Start by taking a look at the balanced chemical equation for this double replacement reaction
#Na_2CrO_(4(aq)) + Sr(NO_3)_(2(aq)) -> SrCrO_text(4(s]) + 2NaNO_(3(aq))#
Notice that you have #1:1# mole ratios between the reactants, sodium chromate and and strontium nitrate, and between the ractants and the precipitate, strontium chromate.
This means that your reaction will consume equal numbers of moles of reactants and produce the same number of moles of strontium chromate.
Use the volumes and molarities of the two solutions to figure out how many moles of each reactant you're mixing together
#C = n/V => n = C * V#
#n_(Na_2CrO_4) = "0.40 M" * 100.0 * 10^(-3)"L" = "0.040 moles"# #Na_2CrO_4#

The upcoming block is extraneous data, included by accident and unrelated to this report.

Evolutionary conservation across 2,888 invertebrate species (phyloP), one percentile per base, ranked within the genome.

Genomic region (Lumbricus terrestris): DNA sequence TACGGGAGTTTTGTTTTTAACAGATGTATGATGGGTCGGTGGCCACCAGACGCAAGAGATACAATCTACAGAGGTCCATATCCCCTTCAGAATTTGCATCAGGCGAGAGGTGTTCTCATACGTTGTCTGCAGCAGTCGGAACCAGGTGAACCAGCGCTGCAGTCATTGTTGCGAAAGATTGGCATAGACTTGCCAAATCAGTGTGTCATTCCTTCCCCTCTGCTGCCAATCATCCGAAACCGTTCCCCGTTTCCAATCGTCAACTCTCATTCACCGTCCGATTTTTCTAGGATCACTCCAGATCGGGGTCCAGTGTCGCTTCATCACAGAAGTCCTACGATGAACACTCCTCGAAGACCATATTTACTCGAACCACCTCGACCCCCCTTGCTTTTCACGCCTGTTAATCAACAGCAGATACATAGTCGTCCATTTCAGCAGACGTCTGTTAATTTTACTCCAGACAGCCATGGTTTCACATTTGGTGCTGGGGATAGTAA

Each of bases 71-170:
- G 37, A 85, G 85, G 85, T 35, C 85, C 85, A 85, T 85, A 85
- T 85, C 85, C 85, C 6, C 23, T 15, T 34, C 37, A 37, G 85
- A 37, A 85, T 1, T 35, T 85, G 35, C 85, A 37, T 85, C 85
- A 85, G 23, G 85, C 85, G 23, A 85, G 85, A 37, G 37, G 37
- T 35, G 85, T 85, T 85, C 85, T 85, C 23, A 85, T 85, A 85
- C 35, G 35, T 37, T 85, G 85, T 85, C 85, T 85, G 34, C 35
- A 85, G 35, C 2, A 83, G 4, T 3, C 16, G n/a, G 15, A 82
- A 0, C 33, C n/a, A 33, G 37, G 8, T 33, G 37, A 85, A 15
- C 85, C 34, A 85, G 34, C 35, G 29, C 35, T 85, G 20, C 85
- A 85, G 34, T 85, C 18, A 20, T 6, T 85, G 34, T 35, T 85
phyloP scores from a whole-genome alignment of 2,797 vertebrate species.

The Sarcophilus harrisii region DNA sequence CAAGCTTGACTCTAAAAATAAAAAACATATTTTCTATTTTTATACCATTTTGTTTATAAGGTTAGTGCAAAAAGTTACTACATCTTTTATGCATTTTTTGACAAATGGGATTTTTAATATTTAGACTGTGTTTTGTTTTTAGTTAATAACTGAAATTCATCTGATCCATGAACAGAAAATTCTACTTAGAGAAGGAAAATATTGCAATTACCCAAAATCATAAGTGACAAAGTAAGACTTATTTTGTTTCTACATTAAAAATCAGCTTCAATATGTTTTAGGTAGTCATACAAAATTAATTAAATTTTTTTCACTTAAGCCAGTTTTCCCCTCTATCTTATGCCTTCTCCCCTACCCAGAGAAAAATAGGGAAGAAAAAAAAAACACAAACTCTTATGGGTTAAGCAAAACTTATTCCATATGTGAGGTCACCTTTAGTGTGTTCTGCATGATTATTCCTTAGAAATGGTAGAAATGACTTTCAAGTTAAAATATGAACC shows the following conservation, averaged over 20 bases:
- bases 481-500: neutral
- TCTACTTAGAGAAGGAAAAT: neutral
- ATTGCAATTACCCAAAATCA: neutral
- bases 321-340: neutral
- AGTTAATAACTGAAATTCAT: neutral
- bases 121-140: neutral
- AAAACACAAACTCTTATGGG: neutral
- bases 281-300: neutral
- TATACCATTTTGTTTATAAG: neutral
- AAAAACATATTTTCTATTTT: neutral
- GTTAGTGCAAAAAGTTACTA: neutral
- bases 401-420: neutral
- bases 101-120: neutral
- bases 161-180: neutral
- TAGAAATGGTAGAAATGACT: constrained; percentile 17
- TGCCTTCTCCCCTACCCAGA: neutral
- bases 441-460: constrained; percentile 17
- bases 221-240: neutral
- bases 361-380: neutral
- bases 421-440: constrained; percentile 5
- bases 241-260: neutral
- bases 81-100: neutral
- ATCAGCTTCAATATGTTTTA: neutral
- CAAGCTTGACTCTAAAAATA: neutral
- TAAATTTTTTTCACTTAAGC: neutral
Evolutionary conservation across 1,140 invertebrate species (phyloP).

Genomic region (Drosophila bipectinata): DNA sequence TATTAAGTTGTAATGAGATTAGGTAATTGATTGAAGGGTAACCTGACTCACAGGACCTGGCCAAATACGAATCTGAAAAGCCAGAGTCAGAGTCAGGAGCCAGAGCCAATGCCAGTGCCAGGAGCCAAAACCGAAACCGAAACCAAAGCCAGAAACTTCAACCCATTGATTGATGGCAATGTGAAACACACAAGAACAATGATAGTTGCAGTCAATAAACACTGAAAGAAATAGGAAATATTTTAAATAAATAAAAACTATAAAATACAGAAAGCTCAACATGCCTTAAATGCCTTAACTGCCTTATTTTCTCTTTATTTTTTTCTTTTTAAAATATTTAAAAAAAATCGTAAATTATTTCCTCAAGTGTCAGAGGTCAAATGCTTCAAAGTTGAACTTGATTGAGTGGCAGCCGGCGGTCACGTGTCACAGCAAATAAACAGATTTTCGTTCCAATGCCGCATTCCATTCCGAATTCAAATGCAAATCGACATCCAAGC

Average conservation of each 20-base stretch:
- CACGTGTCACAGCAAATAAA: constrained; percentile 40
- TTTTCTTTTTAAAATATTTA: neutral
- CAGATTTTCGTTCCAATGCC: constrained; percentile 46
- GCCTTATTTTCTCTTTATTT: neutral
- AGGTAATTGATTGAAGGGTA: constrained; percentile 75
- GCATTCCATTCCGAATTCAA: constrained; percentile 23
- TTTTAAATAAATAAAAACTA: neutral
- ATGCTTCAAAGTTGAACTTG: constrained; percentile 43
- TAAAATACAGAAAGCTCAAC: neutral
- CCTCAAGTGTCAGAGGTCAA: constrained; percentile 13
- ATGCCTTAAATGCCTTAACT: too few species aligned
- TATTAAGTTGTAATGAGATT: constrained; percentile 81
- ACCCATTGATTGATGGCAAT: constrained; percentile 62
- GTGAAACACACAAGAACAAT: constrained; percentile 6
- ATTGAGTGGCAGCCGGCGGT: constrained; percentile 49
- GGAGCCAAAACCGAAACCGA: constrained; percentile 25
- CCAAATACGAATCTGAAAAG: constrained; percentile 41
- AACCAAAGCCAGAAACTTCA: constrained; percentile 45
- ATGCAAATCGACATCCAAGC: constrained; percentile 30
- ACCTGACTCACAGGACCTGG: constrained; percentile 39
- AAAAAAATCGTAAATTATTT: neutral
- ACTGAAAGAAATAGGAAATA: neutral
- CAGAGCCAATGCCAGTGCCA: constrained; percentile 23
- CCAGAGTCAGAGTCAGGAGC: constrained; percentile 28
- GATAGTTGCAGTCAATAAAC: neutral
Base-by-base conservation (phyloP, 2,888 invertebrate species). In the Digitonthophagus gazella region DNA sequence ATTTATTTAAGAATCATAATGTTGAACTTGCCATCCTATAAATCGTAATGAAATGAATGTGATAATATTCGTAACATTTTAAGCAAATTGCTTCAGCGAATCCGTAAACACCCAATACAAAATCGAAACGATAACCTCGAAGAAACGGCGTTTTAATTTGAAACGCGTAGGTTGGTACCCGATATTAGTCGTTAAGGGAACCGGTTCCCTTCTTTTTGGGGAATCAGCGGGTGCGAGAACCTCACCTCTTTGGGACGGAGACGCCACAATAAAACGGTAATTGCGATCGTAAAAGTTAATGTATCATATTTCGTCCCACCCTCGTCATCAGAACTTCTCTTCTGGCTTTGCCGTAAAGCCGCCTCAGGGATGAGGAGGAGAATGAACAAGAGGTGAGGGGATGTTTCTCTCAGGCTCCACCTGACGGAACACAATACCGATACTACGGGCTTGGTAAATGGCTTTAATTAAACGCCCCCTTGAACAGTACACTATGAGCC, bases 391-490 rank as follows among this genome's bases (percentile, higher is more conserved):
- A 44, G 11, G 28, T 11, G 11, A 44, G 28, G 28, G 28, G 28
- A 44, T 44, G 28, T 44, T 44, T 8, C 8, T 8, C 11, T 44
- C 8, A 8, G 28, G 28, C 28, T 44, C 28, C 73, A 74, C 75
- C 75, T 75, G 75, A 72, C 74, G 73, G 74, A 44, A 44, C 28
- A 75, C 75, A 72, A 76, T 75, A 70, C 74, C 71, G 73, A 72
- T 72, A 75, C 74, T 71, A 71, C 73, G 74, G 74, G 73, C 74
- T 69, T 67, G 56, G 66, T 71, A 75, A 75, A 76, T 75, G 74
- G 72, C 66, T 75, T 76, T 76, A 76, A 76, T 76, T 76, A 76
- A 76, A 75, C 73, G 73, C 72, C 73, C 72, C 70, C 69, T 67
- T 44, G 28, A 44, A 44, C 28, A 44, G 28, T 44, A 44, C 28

#n_(Sr(NO_3)_2) = "0.30 M" * 150.0 * 10^(-3)"L" = "0.045 moles"# #Sr(NO_3)_2#
Notice that you have more moles of strontium nitrate than you have of sodium chromate, which means that the latter will act as a limiting reagent, i.e. it will limit the amount of sodium chromate that will react.
The #1:1# mole ratio will consume all the moles of sodium chromate and leave you with an excess of
#n_(Sr(NO_3)_2) = 0.045 - 0.040 = "0.0050 moles"# #Sr(NO_3)_2#
This means that the reaction will produce
#0.040color(red)(cancel(color(black)("moles"Na_2CrO_4))) * ("1 mole "SrCrO_4)/(1color(red)(cancel(color(black)("mole"Na_2CrO_4)))) = "0.0040 moles"# #SrCrO_4#
To determine the mass of precipitate produced by the reaction, use strontium chromate's molar mass
#0.040color(red)(cancel(color(black)("moles"))) * "203.6 g"/(1color(red)(cancel(color(black)("mole")))) = "8.144 g"#
Rounded to two sig figs, the number of sig figs you gave for the molarities of the two solutions, the answer will be
#m_(SrCrO_4) = color(green)("8.0 g")#